Cohen admitted to five counts of tax evasion, one charge of making false statements to influence lending, one charge of unlawful corporate campaign contribution during the period of June to October 2016, and one count of making an excessive campaign contribution at the request of a candidate or a campaign.

Cohen faces a prison sentence of up to five years and three months. The plea does not include any agreement to cooperate with special counsel Robert Mueller, who had referred the case to federal prosecutors in New York.

As Cohen was pleading guilty, the president was boarding Air Force One in suburban Maryland en route to a campaign rally in Charleston, West Virginia. He ignored reporters’ shouted questions about his former attorney and gave them a thumbs-up.

The White House had no comment.

Mr. Giuliani said the guilty plea was a positive development for the president’s potential legal jeopardy in Mr. Mueller’s Russia investigation. He told Fox News that the plea deal and sentencing agreement suggest that Cohen did not agree to cooperate with the special counsel.

Decades-old guidance from Justice Department officials has held that a sitting president cannot be indicted.

Senate Minority Leader Charles E. Schumer, New York Democrat, warned Mr. Trump not to consider pardons for either of his former top advisers.

“I understand the president is on his way to a rally,” he said of the president’s campaign event. “He’d better not talk about pardons for Paul Manafort or Michael Cohen tonight or any time in the future.”

In May, Mr. Giuliani called the $130,000 payment to Ms. Daniels “perfectly legal” and that Mr. Trump had repaid the money to Cohen. He said no campaign money was involved.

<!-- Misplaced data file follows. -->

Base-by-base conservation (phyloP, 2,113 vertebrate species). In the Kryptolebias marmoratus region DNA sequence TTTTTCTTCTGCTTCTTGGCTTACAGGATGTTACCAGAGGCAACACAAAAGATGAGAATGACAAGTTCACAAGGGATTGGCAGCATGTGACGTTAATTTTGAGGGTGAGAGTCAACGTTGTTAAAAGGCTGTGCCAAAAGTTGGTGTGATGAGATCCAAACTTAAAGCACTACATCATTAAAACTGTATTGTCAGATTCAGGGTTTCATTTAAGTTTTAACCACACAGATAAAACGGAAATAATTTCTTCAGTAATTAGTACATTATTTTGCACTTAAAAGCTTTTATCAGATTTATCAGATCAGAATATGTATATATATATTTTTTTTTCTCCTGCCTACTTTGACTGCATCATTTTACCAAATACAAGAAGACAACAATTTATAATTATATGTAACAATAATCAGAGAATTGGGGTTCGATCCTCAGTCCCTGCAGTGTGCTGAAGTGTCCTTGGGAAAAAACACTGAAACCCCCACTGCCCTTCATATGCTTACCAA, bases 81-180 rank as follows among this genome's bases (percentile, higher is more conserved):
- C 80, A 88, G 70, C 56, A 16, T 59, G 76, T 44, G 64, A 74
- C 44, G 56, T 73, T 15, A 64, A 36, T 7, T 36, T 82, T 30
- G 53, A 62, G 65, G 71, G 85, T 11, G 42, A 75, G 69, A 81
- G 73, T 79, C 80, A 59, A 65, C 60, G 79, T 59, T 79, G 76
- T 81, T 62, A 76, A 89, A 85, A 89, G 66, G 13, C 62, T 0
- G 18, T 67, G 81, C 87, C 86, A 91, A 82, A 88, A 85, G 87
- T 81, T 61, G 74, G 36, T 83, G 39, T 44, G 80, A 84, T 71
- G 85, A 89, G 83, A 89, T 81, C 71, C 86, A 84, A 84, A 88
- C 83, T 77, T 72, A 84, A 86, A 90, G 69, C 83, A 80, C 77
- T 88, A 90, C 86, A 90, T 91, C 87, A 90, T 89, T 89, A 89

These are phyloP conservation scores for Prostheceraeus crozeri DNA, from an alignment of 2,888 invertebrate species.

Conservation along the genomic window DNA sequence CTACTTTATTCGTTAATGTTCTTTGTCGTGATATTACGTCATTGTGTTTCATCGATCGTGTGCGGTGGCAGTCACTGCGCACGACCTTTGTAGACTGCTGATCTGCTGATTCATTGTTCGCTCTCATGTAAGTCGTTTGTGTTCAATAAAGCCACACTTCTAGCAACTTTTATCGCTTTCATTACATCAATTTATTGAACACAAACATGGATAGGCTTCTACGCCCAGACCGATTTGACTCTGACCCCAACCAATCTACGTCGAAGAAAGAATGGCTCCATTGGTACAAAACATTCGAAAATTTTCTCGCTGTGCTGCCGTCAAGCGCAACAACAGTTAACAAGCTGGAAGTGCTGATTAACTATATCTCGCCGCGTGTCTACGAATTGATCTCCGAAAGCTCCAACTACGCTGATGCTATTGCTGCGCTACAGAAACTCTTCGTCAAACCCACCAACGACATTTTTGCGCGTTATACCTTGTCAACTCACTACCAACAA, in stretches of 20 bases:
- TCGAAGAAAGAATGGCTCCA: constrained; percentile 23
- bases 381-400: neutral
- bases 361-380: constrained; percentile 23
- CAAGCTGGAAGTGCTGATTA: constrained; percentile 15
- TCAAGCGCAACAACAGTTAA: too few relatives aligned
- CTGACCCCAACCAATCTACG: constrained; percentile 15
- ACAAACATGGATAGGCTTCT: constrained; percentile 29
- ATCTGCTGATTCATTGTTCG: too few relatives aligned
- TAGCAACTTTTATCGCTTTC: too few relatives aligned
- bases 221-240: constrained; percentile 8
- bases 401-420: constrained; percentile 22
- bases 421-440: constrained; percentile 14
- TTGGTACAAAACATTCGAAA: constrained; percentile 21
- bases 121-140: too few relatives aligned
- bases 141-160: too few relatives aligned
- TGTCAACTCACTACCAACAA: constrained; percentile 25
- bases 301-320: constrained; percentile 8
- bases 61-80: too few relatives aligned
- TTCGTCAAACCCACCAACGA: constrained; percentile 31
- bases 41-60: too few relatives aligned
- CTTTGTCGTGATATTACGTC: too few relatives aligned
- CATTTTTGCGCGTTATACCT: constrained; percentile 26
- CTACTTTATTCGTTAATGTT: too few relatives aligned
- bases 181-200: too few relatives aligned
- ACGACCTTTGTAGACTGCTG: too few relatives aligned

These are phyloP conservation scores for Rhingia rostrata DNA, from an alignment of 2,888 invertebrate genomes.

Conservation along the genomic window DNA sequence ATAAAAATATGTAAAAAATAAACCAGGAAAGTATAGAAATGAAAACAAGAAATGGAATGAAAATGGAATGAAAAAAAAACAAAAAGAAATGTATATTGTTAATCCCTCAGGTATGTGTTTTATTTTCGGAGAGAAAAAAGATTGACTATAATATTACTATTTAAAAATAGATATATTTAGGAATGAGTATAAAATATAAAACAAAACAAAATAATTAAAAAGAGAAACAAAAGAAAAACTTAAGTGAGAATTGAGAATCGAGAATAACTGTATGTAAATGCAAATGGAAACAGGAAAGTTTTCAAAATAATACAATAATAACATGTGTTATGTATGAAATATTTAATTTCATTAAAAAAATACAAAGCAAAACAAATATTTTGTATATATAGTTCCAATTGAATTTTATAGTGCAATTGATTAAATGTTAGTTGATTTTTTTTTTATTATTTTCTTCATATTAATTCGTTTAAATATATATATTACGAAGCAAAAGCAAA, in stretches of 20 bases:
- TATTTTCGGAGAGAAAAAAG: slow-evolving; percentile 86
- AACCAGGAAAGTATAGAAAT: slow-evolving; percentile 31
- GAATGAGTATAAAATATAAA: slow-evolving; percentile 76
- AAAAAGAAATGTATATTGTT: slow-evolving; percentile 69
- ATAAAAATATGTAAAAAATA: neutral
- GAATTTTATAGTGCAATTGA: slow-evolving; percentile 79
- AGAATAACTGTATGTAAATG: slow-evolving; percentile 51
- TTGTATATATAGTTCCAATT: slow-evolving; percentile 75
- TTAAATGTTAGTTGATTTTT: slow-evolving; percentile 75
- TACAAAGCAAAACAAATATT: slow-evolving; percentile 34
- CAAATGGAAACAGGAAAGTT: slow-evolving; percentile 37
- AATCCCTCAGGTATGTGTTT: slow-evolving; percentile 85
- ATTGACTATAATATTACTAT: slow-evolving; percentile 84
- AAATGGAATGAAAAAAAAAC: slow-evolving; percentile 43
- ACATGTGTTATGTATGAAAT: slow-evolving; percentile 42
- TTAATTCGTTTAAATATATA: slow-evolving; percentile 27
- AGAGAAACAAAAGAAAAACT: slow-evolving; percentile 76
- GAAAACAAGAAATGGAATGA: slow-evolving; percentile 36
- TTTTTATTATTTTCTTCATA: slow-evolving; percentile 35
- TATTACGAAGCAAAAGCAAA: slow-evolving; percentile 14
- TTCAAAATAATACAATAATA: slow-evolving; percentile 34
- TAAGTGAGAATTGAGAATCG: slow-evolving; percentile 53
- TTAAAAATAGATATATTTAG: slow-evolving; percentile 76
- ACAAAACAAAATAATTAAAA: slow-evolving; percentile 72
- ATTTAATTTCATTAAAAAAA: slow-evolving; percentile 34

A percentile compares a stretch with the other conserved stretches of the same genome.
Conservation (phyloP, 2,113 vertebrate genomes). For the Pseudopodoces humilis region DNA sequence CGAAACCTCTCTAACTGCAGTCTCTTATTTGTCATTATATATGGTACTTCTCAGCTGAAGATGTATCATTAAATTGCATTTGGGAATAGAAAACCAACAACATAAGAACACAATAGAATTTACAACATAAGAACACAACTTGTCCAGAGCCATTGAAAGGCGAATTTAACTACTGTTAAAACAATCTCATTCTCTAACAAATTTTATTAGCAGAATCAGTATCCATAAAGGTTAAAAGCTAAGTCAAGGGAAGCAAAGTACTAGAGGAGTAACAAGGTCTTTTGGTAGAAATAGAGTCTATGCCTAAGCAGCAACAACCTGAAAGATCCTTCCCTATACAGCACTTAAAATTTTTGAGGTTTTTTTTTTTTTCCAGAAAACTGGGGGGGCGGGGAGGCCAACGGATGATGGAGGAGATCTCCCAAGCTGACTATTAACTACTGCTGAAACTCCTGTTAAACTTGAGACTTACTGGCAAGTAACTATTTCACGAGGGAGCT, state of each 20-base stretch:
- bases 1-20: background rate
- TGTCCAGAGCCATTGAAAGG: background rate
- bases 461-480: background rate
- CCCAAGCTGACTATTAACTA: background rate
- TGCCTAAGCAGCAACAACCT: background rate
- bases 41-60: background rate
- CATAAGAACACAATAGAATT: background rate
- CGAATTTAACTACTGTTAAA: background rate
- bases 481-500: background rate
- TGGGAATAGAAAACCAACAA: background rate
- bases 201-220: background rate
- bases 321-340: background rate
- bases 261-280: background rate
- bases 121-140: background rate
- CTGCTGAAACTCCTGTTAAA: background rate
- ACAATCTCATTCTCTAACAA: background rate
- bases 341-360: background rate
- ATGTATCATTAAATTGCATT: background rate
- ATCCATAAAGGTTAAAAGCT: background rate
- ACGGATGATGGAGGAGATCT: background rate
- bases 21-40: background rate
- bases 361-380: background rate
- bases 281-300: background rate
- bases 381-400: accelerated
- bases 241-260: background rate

Mr. Khuzami said Cohen sought reimbursement for the money by submitting phony invoices “to the candidate’s company” for “services rendered” in 2017.

“Those invoices were a sham,” he said. “It was simply a means to obtain reimbursement for the unlawful campaign contribution. These are very serious charges and reflect a pattern of lies and dishonesty over an extended period of time.”

Cohen’s sentencing has been set for Dec. 12. The judge set his bail at $500,000.

Democratic National Committee Chairman Tom Perez said that “no one was closer to Donald Trump than Michael Cohen.”

“As his longtime lawyer and ‘fixer,’ Cohen was at the center of Trump’s inner circle, and today he admitted to breaking the law at Trump’s direction in order to influence the 2016 presidential election,” he said. “The seriousness of this development cannot be overstated. The culture of corruption that Donald Trump brings with him everywhere is a disgrace to the presidency and a threat to our democracy.”

Mr. Davis said Cohen’s guilty plea was the culmination of his vow earlier this summer to put his “family and country first” ahead of anyone else.

The investigation of Cohen blasted into public view in April when FBI agents raided his office and home in New York, seizing millions of pages of documents. Mr. Trump reacted angrily and called the raid a “disgraceful situation.”

In July, it became apparent that Cohen was considering a deal that might put him in legal conflict with president. After hiring Mr. Davis, he released a portion of a taped phone conversation with Mr. Trump discussing a possible payment to Ms. McDougal.

Ms. Clifford has sued the president for what she said was a violation of a nondisclosure agreement about their affair. Her high-profile attorney, Michael Avenatti, said Tuesday that Cohen’s guilty plea will enable him to pursue testimony from Mr. Trump “under oath about what he knew, when he knew it and what he did about it.”